Naming the Wrong Party

Always check a party's name on a state entity website before executing an NDA. Simple mistakes, such as misspelling the party's name or forgetting to include the word 'Limited,' can invalidate the NDA. Also, remember that a company's trade name, the name it does business under, is frequently different than its legal name. You must include the party's legal name, not its trade name, to ensure the agreement's validity.

Unreasonable Scope

Courts will be hostile to confidentiality provisions that are unreasonably onerous or anti-competitive. Demanding that confidentiality be preserved indefinitely when the information doesn't warrant such extensive treatment is an example of unreasonable behavior.

For instance, in Lasership, Inc. v. Watson, a Virginia Court ruled an NDA was unenforceable because the provisions that stopped an employee from sharing information about the employer were too broad. The provision covered information that wasn't confidential and also required the employee to keep the information secret forever. Providing context and temporal restraints on a receiving party's obligations will prevent an NDA from being ruled as unenforceable.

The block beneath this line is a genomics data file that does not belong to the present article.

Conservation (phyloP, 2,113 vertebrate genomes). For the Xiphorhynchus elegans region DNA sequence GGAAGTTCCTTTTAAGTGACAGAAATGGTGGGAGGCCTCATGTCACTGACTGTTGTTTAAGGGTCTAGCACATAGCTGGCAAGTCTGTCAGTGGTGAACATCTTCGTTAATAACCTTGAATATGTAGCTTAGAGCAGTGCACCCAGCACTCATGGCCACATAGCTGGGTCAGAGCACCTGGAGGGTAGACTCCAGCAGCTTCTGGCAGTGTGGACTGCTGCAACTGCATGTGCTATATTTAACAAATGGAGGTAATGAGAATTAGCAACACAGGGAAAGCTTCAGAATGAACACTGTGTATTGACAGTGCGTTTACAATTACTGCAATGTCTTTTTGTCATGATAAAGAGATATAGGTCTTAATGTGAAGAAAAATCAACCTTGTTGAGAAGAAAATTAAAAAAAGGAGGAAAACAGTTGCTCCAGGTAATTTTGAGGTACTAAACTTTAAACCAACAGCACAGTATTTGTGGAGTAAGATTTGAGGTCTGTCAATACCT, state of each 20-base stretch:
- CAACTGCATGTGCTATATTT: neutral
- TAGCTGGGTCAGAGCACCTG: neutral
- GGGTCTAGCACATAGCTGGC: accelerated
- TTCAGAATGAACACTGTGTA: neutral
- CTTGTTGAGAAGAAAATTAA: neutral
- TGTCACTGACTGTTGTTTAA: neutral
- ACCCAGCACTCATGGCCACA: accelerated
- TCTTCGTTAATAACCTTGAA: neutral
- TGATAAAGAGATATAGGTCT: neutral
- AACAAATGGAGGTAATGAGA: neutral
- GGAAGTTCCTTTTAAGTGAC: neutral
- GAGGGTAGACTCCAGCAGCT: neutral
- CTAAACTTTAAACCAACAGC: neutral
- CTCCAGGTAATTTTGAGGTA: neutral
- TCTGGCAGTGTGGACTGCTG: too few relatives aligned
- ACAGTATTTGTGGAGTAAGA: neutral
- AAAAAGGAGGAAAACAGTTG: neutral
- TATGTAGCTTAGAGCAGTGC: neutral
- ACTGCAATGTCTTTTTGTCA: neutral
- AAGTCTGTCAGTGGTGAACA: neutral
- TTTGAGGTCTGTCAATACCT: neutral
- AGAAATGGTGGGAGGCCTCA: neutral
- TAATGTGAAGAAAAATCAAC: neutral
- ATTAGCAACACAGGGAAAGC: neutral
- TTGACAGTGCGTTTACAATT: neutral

Not Limiting Access to Confidential Information

Do not forget to include provisions mandating access controls on the confidential information you provide. For example, suppose you do not specify what persons associated with the receiving party can have access to the provided information. In that case, it will be presumed that all employees, with or without authorization and not bound via individual NDAs, can have access to such information. Reasonable safekeeping procedures could include not allowing photocopies to be made without permission and requiring information to be kept in a secure location that can only be accessed by those with 'need to know' the status.